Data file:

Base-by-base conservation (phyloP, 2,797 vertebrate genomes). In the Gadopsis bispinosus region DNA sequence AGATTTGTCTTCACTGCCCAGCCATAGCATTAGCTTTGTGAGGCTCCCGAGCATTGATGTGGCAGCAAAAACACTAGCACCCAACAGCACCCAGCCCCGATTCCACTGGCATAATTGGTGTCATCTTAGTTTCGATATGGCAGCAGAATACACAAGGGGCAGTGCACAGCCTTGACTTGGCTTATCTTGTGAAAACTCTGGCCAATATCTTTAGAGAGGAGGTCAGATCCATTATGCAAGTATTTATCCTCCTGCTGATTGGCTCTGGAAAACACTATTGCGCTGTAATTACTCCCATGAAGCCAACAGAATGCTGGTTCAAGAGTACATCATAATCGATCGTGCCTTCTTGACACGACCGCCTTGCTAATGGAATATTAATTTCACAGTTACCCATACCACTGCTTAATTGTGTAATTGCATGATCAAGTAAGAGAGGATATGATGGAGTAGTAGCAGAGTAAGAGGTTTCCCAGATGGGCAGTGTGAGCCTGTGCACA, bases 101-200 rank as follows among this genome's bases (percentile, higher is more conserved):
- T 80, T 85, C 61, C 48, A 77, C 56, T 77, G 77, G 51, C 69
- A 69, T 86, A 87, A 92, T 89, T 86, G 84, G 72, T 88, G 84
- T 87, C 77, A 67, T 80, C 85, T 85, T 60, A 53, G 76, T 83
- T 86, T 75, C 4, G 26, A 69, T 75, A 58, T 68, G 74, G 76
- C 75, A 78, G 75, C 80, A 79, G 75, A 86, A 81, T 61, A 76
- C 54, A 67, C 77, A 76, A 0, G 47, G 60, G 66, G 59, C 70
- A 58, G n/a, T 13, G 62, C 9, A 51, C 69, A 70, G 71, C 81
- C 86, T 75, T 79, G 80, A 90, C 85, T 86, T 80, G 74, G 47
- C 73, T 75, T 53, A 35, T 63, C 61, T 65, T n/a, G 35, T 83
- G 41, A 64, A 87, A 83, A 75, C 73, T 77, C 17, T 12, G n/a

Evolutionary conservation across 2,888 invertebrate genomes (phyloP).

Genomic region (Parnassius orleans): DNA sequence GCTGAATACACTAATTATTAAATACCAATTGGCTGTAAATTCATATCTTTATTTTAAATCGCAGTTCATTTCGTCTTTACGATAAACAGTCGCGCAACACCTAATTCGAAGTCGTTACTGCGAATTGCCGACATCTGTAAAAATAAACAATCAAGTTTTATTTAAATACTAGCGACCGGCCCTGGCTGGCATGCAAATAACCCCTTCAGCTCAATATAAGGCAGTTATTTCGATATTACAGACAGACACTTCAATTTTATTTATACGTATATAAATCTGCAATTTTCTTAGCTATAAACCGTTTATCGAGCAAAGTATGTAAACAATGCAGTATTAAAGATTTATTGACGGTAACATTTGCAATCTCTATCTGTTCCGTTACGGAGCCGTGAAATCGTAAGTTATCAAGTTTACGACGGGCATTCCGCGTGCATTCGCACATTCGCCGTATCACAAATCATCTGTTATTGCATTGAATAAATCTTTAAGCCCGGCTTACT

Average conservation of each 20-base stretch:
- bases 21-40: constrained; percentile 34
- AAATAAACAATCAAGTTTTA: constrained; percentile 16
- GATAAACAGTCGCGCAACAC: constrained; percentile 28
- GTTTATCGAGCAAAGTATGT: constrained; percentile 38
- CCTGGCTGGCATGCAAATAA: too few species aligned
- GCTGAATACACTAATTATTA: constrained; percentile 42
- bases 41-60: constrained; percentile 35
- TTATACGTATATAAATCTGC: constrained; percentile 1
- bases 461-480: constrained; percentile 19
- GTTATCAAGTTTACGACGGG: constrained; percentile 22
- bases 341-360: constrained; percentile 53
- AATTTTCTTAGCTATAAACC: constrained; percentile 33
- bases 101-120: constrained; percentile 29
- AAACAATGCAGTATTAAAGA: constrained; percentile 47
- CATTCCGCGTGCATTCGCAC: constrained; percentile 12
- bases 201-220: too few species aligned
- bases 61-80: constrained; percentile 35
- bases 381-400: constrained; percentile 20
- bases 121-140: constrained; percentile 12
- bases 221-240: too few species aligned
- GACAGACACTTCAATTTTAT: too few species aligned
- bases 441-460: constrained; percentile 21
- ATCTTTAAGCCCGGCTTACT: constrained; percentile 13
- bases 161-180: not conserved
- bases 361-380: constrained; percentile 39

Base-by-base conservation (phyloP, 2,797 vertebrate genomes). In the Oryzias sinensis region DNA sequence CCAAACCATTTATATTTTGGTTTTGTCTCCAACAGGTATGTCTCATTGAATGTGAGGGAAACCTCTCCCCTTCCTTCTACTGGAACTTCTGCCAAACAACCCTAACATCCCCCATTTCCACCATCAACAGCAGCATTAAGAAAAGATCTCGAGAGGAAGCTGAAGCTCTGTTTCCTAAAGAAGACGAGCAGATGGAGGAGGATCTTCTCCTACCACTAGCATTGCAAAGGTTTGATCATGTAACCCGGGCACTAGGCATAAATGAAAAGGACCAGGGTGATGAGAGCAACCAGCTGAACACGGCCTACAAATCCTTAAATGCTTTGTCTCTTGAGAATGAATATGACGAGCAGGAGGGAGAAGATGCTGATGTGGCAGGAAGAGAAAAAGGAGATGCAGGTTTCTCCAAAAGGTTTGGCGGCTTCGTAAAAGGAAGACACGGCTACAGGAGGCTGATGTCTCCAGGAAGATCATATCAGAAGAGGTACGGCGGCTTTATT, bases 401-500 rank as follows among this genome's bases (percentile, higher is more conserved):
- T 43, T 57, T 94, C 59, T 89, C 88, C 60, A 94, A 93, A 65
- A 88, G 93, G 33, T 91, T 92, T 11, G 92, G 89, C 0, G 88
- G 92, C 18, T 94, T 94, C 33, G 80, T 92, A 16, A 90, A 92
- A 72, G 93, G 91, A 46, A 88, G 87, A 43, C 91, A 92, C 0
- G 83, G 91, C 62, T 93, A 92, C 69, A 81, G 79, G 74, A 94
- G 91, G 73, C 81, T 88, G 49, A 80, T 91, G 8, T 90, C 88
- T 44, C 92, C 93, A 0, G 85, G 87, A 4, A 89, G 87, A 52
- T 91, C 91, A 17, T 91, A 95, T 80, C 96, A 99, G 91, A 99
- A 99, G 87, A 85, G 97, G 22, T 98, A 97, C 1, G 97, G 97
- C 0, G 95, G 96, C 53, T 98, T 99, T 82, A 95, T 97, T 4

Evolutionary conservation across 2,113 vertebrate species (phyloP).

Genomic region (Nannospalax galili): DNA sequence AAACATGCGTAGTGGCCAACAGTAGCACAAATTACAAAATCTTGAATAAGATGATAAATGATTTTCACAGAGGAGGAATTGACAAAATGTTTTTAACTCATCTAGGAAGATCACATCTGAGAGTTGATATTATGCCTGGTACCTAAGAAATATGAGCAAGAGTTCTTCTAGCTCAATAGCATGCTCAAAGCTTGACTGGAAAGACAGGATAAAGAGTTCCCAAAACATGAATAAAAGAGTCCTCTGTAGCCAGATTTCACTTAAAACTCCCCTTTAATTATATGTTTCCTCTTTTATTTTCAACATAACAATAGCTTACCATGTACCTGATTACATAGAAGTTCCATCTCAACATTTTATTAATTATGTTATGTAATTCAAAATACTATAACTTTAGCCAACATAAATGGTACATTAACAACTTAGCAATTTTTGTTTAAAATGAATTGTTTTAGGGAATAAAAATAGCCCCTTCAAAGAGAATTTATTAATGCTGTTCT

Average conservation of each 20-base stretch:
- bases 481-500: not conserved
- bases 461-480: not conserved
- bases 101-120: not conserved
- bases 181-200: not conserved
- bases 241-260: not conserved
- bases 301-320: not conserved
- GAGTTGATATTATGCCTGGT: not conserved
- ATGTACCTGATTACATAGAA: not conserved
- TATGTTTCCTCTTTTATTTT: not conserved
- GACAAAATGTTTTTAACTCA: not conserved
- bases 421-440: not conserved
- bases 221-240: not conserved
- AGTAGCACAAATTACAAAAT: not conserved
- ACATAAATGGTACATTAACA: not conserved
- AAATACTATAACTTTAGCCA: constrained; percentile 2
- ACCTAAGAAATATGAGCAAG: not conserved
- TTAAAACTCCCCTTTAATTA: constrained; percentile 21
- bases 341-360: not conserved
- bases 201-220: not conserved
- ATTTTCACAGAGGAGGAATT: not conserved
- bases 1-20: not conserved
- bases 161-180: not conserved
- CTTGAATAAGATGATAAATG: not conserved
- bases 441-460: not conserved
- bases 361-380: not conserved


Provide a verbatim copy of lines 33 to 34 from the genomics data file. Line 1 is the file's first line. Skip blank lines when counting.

- bases 121-140: constrained; percentile 12
- bases 221-240: too few species aligned